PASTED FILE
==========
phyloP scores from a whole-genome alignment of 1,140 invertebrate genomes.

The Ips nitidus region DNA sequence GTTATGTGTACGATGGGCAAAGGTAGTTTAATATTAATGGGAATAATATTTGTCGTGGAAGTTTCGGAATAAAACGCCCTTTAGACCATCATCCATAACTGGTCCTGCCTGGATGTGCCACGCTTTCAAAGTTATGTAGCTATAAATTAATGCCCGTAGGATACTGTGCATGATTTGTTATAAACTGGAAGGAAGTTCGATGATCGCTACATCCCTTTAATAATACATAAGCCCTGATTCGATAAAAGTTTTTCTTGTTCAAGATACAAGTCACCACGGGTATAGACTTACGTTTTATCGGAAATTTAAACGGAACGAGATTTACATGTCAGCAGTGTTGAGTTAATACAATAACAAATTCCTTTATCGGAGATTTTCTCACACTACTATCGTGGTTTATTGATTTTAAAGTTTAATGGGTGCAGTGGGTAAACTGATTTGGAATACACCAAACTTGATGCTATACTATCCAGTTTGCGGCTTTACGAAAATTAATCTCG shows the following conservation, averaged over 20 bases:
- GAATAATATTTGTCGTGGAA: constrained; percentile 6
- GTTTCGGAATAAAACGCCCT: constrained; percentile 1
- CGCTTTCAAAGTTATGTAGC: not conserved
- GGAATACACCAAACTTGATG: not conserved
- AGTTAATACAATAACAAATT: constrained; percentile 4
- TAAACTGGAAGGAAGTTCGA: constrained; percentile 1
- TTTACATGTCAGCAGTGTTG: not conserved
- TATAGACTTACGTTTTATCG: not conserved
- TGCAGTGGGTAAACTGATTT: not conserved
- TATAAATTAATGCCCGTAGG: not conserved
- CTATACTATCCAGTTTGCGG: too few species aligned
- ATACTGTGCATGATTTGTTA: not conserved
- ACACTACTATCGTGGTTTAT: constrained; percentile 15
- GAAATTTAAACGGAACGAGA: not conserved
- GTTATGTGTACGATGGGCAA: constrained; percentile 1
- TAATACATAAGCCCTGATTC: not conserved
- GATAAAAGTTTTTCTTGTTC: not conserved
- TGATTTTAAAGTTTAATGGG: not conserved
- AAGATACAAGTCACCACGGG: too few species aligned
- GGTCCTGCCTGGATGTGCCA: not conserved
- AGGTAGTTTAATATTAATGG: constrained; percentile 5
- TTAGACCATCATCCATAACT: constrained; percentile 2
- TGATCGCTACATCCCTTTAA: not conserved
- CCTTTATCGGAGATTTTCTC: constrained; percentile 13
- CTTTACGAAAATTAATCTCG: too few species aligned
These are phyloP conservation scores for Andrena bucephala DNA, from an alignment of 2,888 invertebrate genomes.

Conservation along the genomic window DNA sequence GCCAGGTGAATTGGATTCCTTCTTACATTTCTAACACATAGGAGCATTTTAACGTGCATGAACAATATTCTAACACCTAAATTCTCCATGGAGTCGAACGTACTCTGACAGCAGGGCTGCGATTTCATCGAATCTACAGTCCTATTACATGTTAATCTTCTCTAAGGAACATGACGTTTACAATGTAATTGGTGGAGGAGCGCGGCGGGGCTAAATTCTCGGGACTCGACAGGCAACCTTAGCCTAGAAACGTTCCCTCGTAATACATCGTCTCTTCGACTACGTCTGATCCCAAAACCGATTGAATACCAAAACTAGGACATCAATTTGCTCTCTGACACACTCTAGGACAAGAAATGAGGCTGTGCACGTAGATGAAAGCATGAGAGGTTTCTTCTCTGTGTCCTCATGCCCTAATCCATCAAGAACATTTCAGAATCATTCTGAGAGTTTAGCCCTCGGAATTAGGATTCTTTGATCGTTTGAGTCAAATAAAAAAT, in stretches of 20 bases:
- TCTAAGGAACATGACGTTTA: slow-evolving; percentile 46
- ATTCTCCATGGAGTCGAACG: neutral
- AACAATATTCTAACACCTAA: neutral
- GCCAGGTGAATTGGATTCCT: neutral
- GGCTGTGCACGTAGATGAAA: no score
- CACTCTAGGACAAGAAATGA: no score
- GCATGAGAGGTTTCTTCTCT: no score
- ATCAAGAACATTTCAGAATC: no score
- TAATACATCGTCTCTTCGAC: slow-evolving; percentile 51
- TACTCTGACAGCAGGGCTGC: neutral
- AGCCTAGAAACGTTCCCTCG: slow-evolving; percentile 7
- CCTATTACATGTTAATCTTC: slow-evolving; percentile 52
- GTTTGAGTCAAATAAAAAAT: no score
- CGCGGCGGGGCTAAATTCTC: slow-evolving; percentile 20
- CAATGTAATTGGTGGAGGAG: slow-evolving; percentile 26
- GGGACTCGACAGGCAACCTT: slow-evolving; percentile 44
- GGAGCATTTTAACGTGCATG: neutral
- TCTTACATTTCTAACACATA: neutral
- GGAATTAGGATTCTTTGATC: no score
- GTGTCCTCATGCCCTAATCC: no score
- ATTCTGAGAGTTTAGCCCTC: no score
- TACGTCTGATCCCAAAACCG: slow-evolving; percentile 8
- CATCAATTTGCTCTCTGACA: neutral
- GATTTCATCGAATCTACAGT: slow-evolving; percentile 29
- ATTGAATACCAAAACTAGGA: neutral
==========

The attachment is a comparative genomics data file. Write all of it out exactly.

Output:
phyloP scores from a whole-genome alignment of 1,140 invertebrate genomes.

The Ips nitidus region DNA sequence GTTATGTGTACGATGGGCAAAGGTAGTTTAATATTAATGGGAATAATATTTGTCGTGGAAGTTTCGGAATAAAACGCCCTTTAGACCATCATCCATAACTGGTCCTGCCTGGATGTGCCACGCTTTCAAAGTTATGTAGCTATAAATTAATGCCCGTAGGATACTGTGCATGATTTGTTATAAACTGGAAGGAAGTTCGATGATCGCTACATCCCTTTAATAATACATAAGCCCTGATTCGATAAAAGTTTTTCTTGTTCAAGATACAAGTCACCACGGGTATAGACTTACGTTTTATCGGAAATTTAAACGGAACGAGATTTACATGTCAGCAGTGTTGAGTTAATACAATAACAAATTCCTTTATCGGAGATTTTCTCACACTACTATCGTGGTTTATTGATTTTAAAGTTTAATGGGTGCAGTGGGTAAACTGATTTGGAATACACCAAACTTGATGCTATACTATCCAGTTTGCGGCTTTACGAAAATTAATCTCG shows the following conservation, averaged over 20 bases:
- GAATAATATTTGTCGTGGAA: constrained; percentile 6
- GTTTCGGAATAAAACGCCCT: constrained; percentile 1
- CGCTTTCAAAGTTATGTAGC: not conserved
- GGAATACACCAAACTTGATG: not conserved
- AGTTAATACAATAACAAATT: constrained; percentile 4
- TAAACTGGAAGGAAGTTCGA: constrained; percentile 1
- TTTACATGTCAGCAGTGTTG: not conserved
- TATAGACTTACGTTTTATCG: not conserved
- TGCAGTGGGTAAACTGATTT: not conserved
- TATAAATTAATGCCCGTAGG: not conserved
- CTATACTATCCAGTTTGCGG: too few species aligned
- ATACTGTGCATGATTTGTTA: not conserved
- ACACTACTATCGTGGTTTAT: constrained; percentile 15
- GAAATTTAAACGGAACGAGA: not conserved
- GTTATGTGTACGATGGGCAA: constrained; percentile 1
- TAATACATAAGCCCTGATTC: not conserved
- GATAAAAGTTTTTCTTGTTC: not conserved
- TGATTTTAAAGTTTAATGGG: not conserved
- AAGATACAAGTCACCACGGG: too few species aligned
- GGTCCTGCCTGGATGTGCCA: not conserved
- AGGTAGTTTAATATTAATGG: constrained; percentile 5
- TTAGACCATCATCCATAACT: constrained; percentile 2
- TGATCGCTACATCCCTTTAA: not conserved
- CCTTTATCGGAGATTTTCTC: constrained; percentile 13
- CTTTACGAAAATTAATCTCG: too few species aligned
These are phyloP conservation scores for Andrena bucephala DNA, from an alignment of 2,888 invertebrate genomes.

Conservation along the genomic window DNA sequence GCCAGGTGAATTGGATTCCTTCTTACATTTCTAACACATAGGAGCATTTTAACGTGCATGAACAATATTCTAACACCTAAATTCTCCATGGAGTCGAACGTACTCTGACAGCAGGGCTGCGATTTCATCGAATCTACAGTCCTATTACATGTTAATCTTCTCTAAGGAACATGACGTTTACAATGTAATTGGTGGAGGAGCGCGGCGGGGCTAAATTCTCGGGACTCGACAGGCAACCTTAGCCTAGAAACGTTCCCTCGTAATACATCGTCTCTTCGACTACGTCTGATCCCAAAACCGATTGAATACCAAAACTAGGACATCAATTTGCTCTCTGACACACTCTAGGACAAGAAATGAGGCTGTGCACGTAGATGAAAGCATGAGAGGTTTCTTCTCTGTGTCCTCATGCCCTAATCCATCAAGAACATTTCAGAATCATTCTGAGAGTTTAGCCCTCGGAATTAGGATTCTTTGATCGTTTGAGTCAAATAAAAAAT, in stretches of 20 bases:
- TCTAAGGAACATGACGTTTA: slow-evolving; percentile 46
- ATTCTCCATGGAGTCGAACG: neutral
- AACAATATTCTAACACCTAA: neutral
- GCCAGGTGAATTGGATTCCT: neutral
- GGCTGTGCACGTAGATGAAA: no score
- CACTCTAGGACAAGAAATGA: no score
- GCATGAGAGGTTTCTTCTCT: no score
- ATCAAGAACATTTCAGAATC: no score
- TAATACATCGTCTCTTCGAC: slow-evolving; percentile 51
- TACTCTGACAGCAGGGCTGC: neutral
- AGCCTAGAAACGTTCCCTCG: slow-evolving; percentile 7
- CCTATTACATGTTAATCTTC: slow-evolving; percentile 52
- GTTTGAGTCAAATAAAAAAT: no score
- CGCGGCGGGGCTAAATTCTC: slow-evolving; percentile 20
- CAATGTAATTGGTGGAGGAG: slow-evolving; percentile 26
- GGGACTCGACAGGCAACCTT: slow-evolving; percentile 44
- GGAGCATTTTAACGTGCATG: neutral
- TCTTACATTTCTAACACATA: neutral
- GGAATTAGGATTCTTTGATC: no score
- GTGTCCTCATGCCCTAATCC: no score
- ATTCTGAGAGTTTAGCCCTC: no score
- TACGTCTGATCCCAAAACCG: slow-evolving; percentile 8
- CATCAATTTGCTCTCTGACA: neutral
- GATTTCATCGAATCTACAGT: slow-evolving; percentile 29
- ATTGAATACCAAAACTAGGA: neutral